Abortion A Womans Basic Right

Abortion: A Woman’s Basic Right

During the past quarter century abortion has joined race and war as one of the most debatable subjects of controversy in the United States. It discusses human interaction where ethics, emotions and law come together. Abortion poses a moral, social and medical dilemma that forces many individuals to create an emotional and violent atmosphere. There are many points of view toward abortion, but the only two fine distinctions are "pro-choice" and "pro-life."1 A pro-choicer would feel that the decision to abort a pregnancy is that of the mother and the state has no right to interfere(Kelly 12). A pro-lifer would hold that from the moment of conception the embryo or fetus is alive(Vaughn 22). This life imposes on us a moral obligation to preserve it and that abortion is tantamount to murder(“Pro-Life Death” 7).
In the United States about 1.6 million pregnancies end in abortion.2 Women with incomes under $11,000 are over three times more likely to abort than those with incomes above twenty-five thousand.3 Unmarried women are four to five times more likely to abort than married women and the abortion rate has doubled for eighteen-and-nineteen-year-olds.4 Recently the U.S. rate dropped six percent overall, but the rate of abortion among girls younger than fifteen jumped eighteen percent.5 The rate among minority teens climbed from 186 per 1,000 to 189 per 1,000.6
The most popular procedure involved in abortions is the vacuum aspiration that is done during the first trimester, three months or less since the woman has become pregnant(Saletan 59). A tube is simply inserted through the cervix and the contents of the uterus are vacuumed out(Lerner 283). The most commonly-used type of second trimester abortion is called dilation and evacuation.7 Since the fetus has bones, bulk and can move, second trimester is not so simple(Lerner 284). When as much of the fetus and placenta are vacuumed out that can be, then tweezers are used to remove larger parts.8 After this, or the beginning of the fifth month, abortion is serious and actually is induced as childbirth(Hull 24). That is, the mother is given substances that puts her into labor and delivers the fetus as she would a full-term baby(Hull 24). About forty percent of Americans believe that abortion should remain legal, but forty percent believe it should be banned except when the pregnancy threatens the life of the mother or is the result of rape or incest. Also fifteen percent believe it should be illegal in all cases.9 Abortion is a women\'s own right and choice. In 1973 the Roe v. Wade decision proved this by recognizing abortion as a fundamental constitutional right and made it legal in all states(Bethell 18). The law now permits abortion at the request of the women without any restrictions in the first trimester and with some restrictions in the second trimester to protect the women\'s health(Verhovek 1). Because of this decision almost every third child conceived in America is killed by abortion, over one and a half million children a year.10 Many countries have followed our decision on the abortion issue, and some of these include Canada, England, and France(“Abortion Foes” 567). Other countries still believe abortion should be illegal. They include Germany, Ireland, and New Zealand(“Abortion Foes” 567).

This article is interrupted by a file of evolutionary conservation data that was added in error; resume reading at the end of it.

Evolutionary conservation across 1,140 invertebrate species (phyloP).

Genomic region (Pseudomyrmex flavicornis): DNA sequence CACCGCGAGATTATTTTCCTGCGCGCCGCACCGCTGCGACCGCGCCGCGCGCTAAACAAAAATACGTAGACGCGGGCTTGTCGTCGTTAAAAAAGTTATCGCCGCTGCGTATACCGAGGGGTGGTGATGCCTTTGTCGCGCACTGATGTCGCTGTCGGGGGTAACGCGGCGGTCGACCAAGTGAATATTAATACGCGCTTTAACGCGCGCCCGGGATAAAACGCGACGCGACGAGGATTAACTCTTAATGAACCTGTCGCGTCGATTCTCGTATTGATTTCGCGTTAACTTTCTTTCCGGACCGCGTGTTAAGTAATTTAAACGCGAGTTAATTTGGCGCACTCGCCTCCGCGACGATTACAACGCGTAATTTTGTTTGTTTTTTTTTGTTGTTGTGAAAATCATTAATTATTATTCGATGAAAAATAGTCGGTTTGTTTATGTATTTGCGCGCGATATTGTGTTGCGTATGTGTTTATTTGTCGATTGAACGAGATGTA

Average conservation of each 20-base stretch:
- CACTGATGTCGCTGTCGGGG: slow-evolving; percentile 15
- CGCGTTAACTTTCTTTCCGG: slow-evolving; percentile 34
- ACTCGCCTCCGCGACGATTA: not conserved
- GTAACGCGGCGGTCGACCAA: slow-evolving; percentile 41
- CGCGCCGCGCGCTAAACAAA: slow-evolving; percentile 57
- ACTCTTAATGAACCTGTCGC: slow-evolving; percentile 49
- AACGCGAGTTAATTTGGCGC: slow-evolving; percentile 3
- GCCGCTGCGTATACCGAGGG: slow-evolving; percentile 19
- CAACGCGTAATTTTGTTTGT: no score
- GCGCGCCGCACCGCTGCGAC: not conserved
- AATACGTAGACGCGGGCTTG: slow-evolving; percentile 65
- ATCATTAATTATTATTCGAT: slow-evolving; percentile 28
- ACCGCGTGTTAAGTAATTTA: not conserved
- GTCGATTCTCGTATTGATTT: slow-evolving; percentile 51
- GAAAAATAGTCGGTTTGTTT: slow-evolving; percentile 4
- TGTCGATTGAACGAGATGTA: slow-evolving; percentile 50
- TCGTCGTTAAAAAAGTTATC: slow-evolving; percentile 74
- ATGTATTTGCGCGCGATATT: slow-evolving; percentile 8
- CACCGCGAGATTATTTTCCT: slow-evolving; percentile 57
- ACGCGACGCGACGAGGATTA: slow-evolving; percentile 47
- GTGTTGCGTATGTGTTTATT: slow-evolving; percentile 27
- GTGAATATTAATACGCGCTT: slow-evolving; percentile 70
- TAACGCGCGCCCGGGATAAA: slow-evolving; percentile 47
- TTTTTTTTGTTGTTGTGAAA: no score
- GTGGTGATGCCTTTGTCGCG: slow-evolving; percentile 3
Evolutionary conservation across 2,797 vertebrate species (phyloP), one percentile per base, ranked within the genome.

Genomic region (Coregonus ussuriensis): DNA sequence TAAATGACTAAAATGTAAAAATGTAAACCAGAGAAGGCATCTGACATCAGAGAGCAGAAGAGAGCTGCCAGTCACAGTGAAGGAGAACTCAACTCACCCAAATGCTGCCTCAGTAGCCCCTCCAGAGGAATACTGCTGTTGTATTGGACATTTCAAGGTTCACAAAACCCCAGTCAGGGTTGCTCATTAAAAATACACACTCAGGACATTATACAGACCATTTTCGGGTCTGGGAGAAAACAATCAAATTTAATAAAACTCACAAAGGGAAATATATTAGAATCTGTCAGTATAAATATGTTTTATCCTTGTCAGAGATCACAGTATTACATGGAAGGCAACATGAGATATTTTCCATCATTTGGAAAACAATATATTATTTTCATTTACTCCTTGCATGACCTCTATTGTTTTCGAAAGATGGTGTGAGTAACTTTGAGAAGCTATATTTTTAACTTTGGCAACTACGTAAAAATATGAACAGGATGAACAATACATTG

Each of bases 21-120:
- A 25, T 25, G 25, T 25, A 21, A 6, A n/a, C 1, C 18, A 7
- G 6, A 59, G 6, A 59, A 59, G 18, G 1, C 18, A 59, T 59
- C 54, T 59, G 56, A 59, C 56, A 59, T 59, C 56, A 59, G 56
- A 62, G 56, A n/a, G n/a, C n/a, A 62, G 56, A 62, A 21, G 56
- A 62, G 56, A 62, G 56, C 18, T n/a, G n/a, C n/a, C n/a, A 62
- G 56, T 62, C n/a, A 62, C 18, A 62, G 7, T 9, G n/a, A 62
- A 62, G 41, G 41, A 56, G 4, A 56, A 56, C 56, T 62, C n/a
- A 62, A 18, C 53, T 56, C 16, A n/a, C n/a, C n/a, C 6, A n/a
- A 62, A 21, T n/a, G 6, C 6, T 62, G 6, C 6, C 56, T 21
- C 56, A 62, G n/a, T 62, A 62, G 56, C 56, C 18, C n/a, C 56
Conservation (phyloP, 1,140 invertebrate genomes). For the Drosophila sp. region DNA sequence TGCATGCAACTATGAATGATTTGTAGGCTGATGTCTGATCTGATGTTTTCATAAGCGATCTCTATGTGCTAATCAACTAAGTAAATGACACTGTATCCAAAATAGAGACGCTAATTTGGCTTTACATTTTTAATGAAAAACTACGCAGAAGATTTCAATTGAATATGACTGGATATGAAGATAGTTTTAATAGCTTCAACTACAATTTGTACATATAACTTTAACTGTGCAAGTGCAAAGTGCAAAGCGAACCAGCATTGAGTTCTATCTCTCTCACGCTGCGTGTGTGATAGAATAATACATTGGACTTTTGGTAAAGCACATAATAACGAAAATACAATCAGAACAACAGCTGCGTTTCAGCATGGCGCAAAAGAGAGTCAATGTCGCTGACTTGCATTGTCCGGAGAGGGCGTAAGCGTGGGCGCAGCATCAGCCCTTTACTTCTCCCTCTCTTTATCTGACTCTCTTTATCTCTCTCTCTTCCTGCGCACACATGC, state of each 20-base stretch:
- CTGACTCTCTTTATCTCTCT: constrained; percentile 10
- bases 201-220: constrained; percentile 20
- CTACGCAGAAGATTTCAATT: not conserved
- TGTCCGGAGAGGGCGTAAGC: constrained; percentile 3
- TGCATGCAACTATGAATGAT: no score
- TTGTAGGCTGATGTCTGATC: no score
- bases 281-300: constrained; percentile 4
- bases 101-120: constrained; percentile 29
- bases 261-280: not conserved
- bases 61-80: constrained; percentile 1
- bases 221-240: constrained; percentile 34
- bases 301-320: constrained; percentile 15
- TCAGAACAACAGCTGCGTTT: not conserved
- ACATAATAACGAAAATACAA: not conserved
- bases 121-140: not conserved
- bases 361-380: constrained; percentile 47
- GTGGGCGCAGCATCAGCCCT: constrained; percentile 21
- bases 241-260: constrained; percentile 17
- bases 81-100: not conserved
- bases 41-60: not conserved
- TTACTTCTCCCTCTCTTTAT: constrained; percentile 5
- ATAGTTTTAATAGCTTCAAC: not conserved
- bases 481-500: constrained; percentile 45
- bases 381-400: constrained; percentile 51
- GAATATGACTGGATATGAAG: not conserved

The National Abortion Right Act League argues that without legal abortion women would be denied their constitutional right of privacy and liberty(Bowermaster 32). The women\'s right to her own body subordinates those of the fetus, and the U.S. Supreme Court in Roe v. Wade argued that the women\'s right to privacy overruled the fetus\'s right to life.11 If abortion were illegal, it would force poor women to bear and rear children they cannot afford to have. There would be a number of unsafe abortions in back alleys. It would also force women to give up their dreams to stay home to rear children. Worst of all, it would condemn victims of rape and incest to carry and nurture the offspring of their rapists. Abortion is necessary for women to have control over their own bodies and lives(Upton 218). One activist said,
‘If I had not had that abortion my life would have been a disaster I would not have made it to medical school. I was married at that point